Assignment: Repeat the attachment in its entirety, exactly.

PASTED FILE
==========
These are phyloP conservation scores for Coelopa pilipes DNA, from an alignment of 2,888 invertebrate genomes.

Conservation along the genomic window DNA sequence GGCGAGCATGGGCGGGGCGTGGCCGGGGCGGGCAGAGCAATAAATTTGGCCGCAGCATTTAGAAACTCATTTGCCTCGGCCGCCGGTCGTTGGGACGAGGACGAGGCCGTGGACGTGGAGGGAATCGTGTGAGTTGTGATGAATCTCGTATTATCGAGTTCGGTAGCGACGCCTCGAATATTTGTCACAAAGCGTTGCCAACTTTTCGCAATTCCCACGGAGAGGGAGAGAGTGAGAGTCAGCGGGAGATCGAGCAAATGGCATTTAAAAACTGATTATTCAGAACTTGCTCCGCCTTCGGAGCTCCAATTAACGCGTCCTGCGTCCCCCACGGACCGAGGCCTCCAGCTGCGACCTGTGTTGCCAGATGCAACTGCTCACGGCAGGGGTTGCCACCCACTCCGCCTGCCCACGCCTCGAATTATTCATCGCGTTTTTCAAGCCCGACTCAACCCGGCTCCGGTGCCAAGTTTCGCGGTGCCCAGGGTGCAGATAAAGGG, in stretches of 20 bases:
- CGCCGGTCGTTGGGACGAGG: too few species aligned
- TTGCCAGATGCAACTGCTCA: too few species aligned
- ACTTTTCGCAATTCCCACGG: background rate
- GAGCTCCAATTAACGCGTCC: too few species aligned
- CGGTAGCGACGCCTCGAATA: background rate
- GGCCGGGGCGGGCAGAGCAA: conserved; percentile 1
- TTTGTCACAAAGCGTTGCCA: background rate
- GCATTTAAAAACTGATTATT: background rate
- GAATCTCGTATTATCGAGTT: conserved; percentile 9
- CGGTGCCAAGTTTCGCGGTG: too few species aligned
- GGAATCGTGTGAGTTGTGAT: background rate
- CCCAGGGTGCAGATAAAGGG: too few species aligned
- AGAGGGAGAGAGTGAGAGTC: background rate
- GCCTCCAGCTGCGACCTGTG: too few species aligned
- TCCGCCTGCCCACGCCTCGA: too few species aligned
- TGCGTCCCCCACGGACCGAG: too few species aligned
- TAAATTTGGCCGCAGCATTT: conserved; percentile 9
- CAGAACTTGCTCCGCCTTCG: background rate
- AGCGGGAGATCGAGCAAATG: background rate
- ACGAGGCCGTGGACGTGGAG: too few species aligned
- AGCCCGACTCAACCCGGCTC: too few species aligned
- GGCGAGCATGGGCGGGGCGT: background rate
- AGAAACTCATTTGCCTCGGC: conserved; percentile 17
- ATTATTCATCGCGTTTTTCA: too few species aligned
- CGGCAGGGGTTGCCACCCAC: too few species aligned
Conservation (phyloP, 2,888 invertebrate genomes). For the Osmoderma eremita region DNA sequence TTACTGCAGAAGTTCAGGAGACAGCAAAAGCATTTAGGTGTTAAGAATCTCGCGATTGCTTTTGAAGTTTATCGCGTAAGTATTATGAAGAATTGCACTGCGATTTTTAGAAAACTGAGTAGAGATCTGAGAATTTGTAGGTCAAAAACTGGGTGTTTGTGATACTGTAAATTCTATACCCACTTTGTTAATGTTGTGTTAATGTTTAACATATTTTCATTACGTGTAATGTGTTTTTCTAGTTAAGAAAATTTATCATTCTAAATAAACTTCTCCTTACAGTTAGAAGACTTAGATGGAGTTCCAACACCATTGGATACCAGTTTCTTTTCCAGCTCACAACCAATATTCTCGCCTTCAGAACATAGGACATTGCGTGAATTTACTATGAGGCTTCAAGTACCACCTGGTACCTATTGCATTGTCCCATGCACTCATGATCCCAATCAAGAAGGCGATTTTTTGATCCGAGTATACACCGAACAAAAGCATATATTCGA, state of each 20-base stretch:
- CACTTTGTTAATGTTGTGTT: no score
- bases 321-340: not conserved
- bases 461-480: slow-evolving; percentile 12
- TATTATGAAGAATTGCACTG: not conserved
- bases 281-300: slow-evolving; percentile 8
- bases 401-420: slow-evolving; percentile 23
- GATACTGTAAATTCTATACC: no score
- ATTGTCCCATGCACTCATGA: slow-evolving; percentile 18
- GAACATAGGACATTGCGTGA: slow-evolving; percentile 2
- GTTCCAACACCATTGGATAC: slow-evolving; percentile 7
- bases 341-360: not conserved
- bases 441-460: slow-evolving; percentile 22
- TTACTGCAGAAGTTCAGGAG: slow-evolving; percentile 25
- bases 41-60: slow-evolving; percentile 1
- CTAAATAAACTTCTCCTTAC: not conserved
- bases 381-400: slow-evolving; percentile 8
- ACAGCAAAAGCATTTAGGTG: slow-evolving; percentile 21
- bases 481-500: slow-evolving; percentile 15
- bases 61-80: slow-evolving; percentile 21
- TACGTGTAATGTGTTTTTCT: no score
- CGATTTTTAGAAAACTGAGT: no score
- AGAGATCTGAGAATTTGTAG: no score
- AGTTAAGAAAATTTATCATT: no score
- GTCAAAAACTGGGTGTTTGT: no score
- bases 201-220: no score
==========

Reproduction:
These are phyloP conservation scores for Coelopa pilipes DNA, from an alignment of 2,888 invertebrate genomes.

Conservation along the genomic window DNA sequence GGCGAGCATGGGCGGGGCGTGGCCGGGGCGGGCAGAGCAATAAATTTGGCCGCAGCATTTAGAAACTCATTTGCCTCGGCCGCCGGTCGTTGGGACGAGGACGAGGCCGTGGACGTGGAGGGAATCGTGTGAGTTGTGATGAATCTCGTATTATCGAGTTCGGTAGCGACGCCTCGAATATTTGTCACAAAGCGTTGCCAACTTTTCGCAATTCCCACGGAGAGGGAGAGAGTGAGAGTCAGCGGGAGATCGAGCAAATGGCATTTAAAAACTGATTATTCAGAACTTGCTCCGCCTTCGGAGCTCCAATTAACGCGTCCTGCGTCCCCCACGGACCGAGGCCTCCAGCTGCGACCTGTGTTGCCAGATGCAACTGCTCACGGCAGGGGTTGCCACCCACTCCGCCTGCCCACGCCTCGAATTATTCATCGCGTTTTTCAAGCCCGACTCAACCCGGCTCCGGTGCCAAGTTTCGCGGTGCCCAGGGTGCAGATAAAGGG, in stretches of 20 bases:
- CGCCGGTCGTTGGGACGAGG: too few species aligned
- TTGCCAGATGCAACTGCTCA: too few species aligned
- ACTTTTCGCAATTCCCACGG: background rate
- GAGCTCCAATTAACGCGTCC: too few species aligned
- CGGTAGCGACGCCTCGAATA: background rate
- GGCCGGGGCGGGCAGAGCAA: conserved; percentile 1
- TTTGTCACAAAGCGTTGCCA: background rate
- GCATTTAAAAACTGATTATT: background rate
- GAATCTCGTATTATCGAGTT: conserved; percentile 9
- CGGTGCCAAGTTTCGCGGTG: too few species aligned
- GGAATCGTGTGAGTTGTGAT: background rate
- CCCAGGGTGCAGATAAAGGG: too few species aligned
- AGAGGGAGAGAGTGAGAGTC: background rate
- GCCTCCAGCTGCGACCTGTG: too few species aligned
- TCCGCCTGCCCACGCCTCGA: too few species aligned
- TGCGTCCCCCACGGACCGAG: too few species aligned
- TAAATTTGGCCGCAGCATTT: conserved; percentile 9
- CAGAACTTGCTCCGCCTTCG: background rate
- AGCGGGAGATCGAGCAAATG: background rate
- ACGAGGCCGTGGACGTGGAG: too few species aligned
- AGCCCGACTCAACCCGGCTC: too few species aligned
- GGCGAGCATGGGCGGGGCGT: background rate
- AGAAACTCATTTGCCTCGGC: conserved; percentile 17
- ATTATTCATCGCGTTTTTCA: too few species aligned
- CGGCAGGGGTTGCCACCCAC: too few species aligned
Conservation (phyloP, 2,888 invertebrate genomes). For the Osmoderma eremita region DNA sequence TTACTGCAGAAGTTCAGGAGACAGCAAAAGCATTTAGGTGTTAAGAATCTCGCGATTGCTTTTGAAGTTTATCGCGTAAGTATTATGAAGAATTGCACTGCGATTTTTAGAAAACTGAGTAGAGATCTGAGAATTTGTAGGTCAAAAACTGGGTGTTTGTGATACTGTAAATTCTATACCCACTTTGTTAATGTTGTGTTAATGTTTAACATATTTTCATTACGTGTAATGTGTTTTTCTAGTTAAGAAAATTTATCATTCTAAATAAACTTCTCCTTACAGTTAGAAGACTTAGATGGAGTTCCAACACCATTGGATACCAGTTTCTTTTCCAGCTCACAACCAATATTCTCGCCTTCAGAACATAGGACATTGCGTGAATTTACTATGAGGCTTCAAGTACCACCTGGTACCTATTGCATTGTCCCATGCACTCATGATCCCAATCAAGAAGGCGATTTTTTGATCCGAGTATACACCGAACAAAAGCATATATTCGA, state of each 20-base stretch:
- CACTTTGTTAATGTTGTGTT: no score
- bases 321-340: not conserved
- bases 461-480: slow-evolving; percentile 12
- TATTATGAAGAATTGCACTG: not conserved
- bases 281-300: slow-evolving; percentile 8
- bases 401-420: slow-evolving; percentile 23
- GATACTGTAAATTCTATACC: no score
- ATTGTCCCATGCACTCATGA: slow-evolving; percentile 18
- GAACATAGGACATTGCGTGA: slow-evolving; percentile 2
- GTTCCAACACCATTGGATAC: slow-evolving; percentile 7
- bases 341-360: not conserved
- bases 441-460: slow-evolving; percentile 22
- TTACTGCAGAAGTTCAGGAG: slow-evolving; percentile 25
- bases 41-60: slow-evolving; percentile 1
- CTAAATAAACTTCTCCTTAC: not conserved
- bases 381-400: slow-evolving; percentile 8
- ACAGCAAAAGCATTTAGGTG: slow-evolving; percentile 21
- bases 481-500: slow-evolving; percentile 15
- bases 61-80: slow-evolving; percentile 21
- TACGTGTAATGTGTTTTTCT: no score
- CGATTTTTAGAAAACTGAGT: no score
- AGAGATCTGAGAATTTGTAG: no score
- AGTTAAGAAAATTTATCATT: no score
- GTCAAAAACTGGGTGTTTGT: no score
- bases 201-220: no score